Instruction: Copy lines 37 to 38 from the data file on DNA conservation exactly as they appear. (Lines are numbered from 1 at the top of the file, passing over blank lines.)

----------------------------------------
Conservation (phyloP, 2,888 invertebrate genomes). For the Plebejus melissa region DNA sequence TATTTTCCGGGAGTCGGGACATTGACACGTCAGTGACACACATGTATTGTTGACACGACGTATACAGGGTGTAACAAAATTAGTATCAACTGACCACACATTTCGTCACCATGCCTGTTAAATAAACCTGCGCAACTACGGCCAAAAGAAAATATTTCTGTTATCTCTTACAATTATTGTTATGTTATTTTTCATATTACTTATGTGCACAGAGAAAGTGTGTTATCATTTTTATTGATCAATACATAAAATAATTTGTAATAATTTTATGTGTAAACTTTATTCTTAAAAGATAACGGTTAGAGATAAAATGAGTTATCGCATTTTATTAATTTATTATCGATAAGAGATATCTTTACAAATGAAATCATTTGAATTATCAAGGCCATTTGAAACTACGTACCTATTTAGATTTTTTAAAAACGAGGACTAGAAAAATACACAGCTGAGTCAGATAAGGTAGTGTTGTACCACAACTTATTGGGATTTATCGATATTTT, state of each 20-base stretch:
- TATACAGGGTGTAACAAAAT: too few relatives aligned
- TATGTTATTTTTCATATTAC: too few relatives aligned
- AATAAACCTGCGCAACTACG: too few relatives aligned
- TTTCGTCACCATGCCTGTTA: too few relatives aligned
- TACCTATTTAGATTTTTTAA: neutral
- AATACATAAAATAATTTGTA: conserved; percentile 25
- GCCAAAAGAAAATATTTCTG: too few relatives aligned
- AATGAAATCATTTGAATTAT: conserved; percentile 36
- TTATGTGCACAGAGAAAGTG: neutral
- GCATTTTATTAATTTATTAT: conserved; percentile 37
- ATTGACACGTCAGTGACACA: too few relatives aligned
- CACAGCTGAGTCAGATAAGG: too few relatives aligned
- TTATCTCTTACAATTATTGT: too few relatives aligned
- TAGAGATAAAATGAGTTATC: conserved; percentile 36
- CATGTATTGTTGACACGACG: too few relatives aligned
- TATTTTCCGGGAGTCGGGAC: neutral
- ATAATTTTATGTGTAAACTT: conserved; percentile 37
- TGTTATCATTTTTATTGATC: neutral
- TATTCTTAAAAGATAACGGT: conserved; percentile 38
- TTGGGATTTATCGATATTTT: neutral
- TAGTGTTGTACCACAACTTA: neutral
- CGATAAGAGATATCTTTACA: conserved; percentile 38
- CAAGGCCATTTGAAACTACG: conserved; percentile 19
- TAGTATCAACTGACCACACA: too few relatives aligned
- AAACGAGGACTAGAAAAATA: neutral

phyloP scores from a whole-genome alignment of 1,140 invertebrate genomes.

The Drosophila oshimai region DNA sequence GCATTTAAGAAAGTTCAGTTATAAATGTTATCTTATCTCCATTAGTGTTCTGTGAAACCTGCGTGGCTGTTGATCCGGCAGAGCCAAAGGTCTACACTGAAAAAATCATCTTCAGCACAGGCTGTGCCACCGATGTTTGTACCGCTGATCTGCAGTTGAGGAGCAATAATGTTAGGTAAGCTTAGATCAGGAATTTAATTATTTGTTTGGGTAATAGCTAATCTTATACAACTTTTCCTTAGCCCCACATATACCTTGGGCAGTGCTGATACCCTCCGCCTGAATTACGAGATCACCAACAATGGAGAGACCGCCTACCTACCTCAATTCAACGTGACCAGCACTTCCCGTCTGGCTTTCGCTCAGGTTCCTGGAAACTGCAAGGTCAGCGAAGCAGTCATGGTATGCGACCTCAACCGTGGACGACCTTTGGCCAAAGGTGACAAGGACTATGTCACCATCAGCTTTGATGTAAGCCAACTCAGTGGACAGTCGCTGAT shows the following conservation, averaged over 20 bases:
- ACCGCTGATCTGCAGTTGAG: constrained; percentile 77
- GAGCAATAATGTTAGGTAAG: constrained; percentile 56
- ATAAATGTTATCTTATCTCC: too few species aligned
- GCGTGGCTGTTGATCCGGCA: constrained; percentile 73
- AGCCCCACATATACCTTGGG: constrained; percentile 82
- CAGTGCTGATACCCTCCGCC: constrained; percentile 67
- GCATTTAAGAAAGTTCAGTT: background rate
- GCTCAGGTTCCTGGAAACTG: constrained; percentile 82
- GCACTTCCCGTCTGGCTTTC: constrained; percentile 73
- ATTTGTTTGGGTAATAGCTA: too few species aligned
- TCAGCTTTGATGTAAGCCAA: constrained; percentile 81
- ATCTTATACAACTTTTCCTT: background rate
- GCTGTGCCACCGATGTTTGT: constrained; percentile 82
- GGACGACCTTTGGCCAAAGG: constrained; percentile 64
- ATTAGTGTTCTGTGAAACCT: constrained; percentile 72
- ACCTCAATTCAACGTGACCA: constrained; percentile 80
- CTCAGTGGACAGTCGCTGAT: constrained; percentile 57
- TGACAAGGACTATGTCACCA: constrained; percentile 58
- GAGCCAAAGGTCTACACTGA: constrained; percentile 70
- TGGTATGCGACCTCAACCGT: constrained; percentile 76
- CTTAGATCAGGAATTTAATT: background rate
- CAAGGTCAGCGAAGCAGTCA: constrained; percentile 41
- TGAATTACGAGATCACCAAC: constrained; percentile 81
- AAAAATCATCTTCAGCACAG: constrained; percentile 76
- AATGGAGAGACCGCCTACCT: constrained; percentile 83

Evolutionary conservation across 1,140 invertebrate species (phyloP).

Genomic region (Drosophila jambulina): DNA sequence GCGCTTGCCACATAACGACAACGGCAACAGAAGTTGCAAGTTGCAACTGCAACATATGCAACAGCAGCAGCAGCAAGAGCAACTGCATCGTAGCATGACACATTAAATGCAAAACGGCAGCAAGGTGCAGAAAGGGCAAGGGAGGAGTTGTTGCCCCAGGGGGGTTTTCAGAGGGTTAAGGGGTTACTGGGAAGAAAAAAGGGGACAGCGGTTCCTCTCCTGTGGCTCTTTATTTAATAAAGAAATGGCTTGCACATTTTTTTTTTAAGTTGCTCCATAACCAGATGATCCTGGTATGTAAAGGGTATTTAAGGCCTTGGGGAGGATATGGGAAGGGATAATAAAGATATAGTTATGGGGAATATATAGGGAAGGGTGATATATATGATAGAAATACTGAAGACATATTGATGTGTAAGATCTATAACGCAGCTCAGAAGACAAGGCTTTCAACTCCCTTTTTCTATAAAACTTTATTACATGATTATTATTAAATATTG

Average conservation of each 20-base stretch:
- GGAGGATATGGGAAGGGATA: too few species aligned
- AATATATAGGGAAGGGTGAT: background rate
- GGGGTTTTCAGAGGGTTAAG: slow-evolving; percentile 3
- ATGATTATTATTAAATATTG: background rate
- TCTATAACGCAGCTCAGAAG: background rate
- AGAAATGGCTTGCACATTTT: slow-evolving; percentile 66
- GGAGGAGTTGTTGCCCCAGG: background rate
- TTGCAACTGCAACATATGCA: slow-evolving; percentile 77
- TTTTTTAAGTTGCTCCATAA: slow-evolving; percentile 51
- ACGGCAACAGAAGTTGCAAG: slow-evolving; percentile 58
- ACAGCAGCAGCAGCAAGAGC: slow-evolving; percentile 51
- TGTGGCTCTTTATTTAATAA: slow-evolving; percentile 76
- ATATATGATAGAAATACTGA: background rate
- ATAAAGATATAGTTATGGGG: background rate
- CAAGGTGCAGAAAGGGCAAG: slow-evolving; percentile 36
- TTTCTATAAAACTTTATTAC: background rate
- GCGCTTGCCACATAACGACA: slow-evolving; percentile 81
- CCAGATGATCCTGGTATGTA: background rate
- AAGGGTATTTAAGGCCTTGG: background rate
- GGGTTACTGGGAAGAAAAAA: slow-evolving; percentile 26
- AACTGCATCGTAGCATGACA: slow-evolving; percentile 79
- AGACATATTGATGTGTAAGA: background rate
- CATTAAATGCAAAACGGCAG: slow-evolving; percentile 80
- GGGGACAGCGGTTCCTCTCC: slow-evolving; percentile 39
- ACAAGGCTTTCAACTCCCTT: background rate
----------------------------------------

- GCACTTCCCGTCTGGCTTTC: constrained; percentile 73
- ATTTGTTTGGGTAATAGCTA: too few species aligned